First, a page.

The Catalyst’s readership numbers are, to the best of my knowledge, unknown. I can’t imagine anyone has taken the time to conduct a survey recently, and I know I haven’t taken the time to do so myself. 

I’ve written, by my count, dozens of articles for the opinion section. My first was about a letter from the University of Chicago decrying political correctness and why that letter was wrong. I’ve written about Star Wars, Ted Cruz, Mohammed bin Salman, the importance of voting, making your bed, Queer Eye, and Pete Buttigieg. I’ve written not knowing who, if anyone, would read my work. But if you’re reading this, thank you — and I sincerely hope you take the time to consider writing for the opinion section. It’s worth it. 

This newspaper is not a chance to get famous or noticed by some big journalistic name. I once slyly dropped that I was an opinion section writer and editor to a big New York Times head honcho type, and the man didn’t even react. It is a chance, though, to explore multiple dimensions of writing. 

Anything can be an opinion article if it is written well enough. One of the best articles I ever read was an argument entirely about semicolons and how pretentious they are. I may have focused chiefly on politics and pop culture, but there are so many other places to go and arguments to be made. A well-constructed argument about something totally inane will make a far better article than a poorly worded article about something ostensibly more important. 

Writing for the student newspaper can also give you a chance to work hard at something outside of your comfortable academic zone. In the natural sciences, my area of study, it can be difficult to strike a balance between developing a base of knowledge and scientific acumen while still developing your writing. Writing for The Catalyst can feel like a breath of fresh air and is a chance to flex your writing muscles with no grade looming. That being said, you might not always care about your article, but writing and learning from your editors can drive you to be better, regardless of the subject. 

Knowing how to write will make you a good writer in ways that can be applied to just about any subject, in any area of your life.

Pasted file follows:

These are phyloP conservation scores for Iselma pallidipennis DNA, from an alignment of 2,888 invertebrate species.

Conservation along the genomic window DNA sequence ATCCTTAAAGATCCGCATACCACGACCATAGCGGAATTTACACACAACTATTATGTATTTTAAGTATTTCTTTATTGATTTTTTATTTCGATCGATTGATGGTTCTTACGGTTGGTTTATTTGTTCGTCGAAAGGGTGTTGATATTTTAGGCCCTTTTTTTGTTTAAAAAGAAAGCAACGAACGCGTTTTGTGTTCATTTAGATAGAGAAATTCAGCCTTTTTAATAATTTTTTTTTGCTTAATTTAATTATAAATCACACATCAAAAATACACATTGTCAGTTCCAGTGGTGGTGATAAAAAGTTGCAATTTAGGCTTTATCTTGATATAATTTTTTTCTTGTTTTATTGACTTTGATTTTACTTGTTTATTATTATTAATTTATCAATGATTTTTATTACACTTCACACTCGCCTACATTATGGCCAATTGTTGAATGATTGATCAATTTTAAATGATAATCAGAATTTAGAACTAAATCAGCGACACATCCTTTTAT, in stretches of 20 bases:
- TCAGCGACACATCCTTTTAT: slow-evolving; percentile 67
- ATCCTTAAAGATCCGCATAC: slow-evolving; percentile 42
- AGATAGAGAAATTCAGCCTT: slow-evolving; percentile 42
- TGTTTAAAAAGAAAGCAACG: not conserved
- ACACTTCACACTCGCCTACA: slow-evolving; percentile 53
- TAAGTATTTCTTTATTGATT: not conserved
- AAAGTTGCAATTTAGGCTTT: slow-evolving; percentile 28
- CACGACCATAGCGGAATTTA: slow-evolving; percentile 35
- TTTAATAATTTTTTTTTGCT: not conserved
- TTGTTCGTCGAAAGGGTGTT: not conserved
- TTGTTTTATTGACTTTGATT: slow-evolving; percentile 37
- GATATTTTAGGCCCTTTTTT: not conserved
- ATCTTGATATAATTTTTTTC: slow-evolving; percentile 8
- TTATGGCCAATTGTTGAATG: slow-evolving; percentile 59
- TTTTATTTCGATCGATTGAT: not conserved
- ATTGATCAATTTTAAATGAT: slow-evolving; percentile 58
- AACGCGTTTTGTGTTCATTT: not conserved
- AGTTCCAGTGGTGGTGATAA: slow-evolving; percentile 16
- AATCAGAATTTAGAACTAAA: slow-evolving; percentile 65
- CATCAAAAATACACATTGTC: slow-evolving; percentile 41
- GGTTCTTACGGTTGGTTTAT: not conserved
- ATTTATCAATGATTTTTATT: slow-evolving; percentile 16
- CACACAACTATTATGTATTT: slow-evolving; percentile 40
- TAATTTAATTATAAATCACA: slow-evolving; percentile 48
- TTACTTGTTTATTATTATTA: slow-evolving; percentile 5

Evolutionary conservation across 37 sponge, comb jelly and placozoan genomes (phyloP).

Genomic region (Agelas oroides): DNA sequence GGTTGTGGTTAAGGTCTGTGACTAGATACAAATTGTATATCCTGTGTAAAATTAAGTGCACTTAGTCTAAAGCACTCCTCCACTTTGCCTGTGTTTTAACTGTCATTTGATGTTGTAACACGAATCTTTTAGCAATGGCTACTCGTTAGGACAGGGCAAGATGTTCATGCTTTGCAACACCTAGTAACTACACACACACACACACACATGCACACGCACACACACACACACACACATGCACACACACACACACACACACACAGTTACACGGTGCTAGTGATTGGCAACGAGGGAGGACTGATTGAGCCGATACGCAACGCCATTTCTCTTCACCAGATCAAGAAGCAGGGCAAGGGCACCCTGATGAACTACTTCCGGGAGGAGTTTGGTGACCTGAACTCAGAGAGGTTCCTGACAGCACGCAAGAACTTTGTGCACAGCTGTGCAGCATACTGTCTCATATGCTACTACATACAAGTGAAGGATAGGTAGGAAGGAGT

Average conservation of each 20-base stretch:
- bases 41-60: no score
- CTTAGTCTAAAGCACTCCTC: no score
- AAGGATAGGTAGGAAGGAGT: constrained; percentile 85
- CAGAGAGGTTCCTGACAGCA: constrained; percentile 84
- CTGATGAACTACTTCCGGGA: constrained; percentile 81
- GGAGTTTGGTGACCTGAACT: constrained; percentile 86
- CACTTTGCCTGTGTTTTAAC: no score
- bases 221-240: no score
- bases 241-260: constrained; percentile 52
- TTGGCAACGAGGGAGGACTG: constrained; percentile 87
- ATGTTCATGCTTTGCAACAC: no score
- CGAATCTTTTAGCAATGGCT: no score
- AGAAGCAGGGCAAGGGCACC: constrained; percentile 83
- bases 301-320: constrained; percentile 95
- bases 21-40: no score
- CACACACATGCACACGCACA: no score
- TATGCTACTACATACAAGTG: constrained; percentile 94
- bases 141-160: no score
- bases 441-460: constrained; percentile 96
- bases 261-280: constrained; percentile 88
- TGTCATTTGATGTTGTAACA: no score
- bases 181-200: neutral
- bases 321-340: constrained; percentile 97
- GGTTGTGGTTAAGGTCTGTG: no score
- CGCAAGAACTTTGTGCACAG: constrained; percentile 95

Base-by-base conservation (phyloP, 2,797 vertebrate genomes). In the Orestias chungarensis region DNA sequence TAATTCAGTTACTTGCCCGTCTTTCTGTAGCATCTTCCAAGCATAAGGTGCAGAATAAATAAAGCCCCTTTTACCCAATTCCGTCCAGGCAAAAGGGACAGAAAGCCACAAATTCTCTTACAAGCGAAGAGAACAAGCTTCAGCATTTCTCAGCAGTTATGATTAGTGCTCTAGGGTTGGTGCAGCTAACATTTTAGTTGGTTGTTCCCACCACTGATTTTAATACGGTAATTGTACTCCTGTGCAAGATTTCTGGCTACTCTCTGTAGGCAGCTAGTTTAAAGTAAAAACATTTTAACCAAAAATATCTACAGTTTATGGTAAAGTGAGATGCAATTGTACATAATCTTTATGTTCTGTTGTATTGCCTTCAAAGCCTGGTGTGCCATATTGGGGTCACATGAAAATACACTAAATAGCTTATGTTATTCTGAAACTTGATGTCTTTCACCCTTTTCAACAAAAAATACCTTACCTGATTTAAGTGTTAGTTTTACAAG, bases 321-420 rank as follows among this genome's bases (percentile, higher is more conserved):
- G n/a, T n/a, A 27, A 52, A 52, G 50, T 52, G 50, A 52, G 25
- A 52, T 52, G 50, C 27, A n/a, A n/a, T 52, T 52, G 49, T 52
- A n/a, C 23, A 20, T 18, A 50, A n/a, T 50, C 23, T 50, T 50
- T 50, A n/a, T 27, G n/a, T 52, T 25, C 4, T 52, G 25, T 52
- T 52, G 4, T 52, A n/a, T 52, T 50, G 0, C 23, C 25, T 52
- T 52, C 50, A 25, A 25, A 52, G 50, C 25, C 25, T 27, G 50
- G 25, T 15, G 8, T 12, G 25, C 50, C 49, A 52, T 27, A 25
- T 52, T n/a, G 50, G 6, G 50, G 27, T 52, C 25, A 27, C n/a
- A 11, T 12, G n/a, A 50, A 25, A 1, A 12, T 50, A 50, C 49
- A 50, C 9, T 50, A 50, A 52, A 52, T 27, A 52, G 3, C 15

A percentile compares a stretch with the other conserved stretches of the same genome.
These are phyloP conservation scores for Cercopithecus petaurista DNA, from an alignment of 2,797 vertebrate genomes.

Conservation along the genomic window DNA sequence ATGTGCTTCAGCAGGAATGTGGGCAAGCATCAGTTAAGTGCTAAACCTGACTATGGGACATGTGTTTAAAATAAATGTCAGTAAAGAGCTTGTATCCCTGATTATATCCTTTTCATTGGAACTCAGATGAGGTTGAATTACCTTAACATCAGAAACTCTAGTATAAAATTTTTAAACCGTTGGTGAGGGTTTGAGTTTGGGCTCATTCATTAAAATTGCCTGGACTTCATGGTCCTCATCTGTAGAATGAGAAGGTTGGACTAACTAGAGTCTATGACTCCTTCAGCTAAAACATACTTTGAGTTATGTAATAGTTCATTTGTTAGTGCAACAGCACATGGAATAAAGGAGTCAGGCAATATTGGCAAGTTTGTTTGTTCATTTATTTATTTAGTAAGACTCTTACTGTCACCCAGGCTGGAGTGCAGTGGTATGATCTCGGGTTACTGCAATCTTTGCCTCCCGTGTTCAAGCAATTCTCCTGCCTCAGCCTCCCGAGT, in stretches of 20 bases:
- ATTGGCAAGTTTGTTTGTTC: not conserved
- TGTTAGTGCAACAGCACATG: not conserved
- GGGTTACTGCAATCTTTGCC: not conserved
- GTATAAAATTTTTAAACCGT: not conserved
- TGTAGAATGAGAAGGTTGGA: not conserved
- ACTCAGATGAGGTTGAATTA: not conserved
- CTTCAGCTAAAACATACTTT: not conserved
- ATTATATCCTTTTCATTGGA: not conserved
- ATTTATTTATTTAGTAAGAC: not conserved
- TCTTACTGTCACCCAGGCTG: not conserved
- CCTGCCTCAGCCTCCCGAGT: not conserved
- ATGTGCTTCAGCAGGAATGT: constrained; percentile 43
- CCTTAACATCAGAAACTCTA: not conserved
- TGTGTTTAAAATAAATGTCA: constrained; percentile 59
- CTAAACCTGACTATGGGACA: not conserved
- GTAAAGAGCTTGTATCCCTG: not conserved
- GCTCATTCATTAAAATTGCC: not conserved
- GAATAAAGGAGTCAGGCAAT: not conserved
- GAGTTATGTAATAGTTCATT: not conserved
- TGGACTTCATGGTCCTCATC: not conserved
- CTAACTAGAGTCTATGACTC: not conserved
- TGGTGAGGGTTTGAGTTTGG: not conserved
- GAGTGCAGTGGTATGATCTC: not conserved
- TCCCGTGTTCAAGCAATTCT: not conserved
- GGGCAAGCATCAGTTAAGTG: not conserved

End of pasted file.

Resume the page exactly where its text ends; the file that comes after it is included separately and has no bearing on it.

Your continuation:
In writing and working for The Catalyst, you become a better writer, if nothing else. Writing is something that can only be partially taught — the rest is experience. You learn to self-critique, progressively needing fewer edits the more you write, as you begin to learn the traps you fall in to. The first article I wrote for The Catalyst came back with loads of red marks and comments crisscrossing the page. The most recent pieces I have written were nearly unchanged, as I have learned how to write something worth publishing before editors even get to it. You reinforce basic rules and grammar the more time you spend around creating and workshopping writing that will be published. An educator may take points off for an errant comma or a repeated word, but it is a dent to the publication you write for if those mistakes slip through. Newspaper writing contributes to a clean, controlled, crisp product. 

The Catalyst is a unique platform, an opportunity to have your voice heard in a way that you maybe have never had and maybe never will again. Some people will be famous authors and some will be journalists, but not everyone will have a platform. The Catalyst provides just that: a place for student voices to be heard, opinions to be shared in the public forum, your by-line underneath a title. It’s small but significant — the chance to create something and have it printed, archived, and read by the community. 

I don’t know how many people read The Catalyst. The number is far fewer than I would like, I think, and I would venture that only a fraction of the campus reads anything on any given Friday. Perhaps it’s just the people whose friends tell them to read their article. But writing for The Catalyst is an entirely different realm. It can challenge you in novel ways. It can open up skills you didn’t know you had, spur new growth, and force you down avenues of inquiry you had never thought of previously. It’s 700 words, give or take, once a week. I implore you, reader, to give it a chance. You never know what may come of spending more time with a blank page and your own thoughts and feelings, hammered in to rational form. Thanks for reading. 


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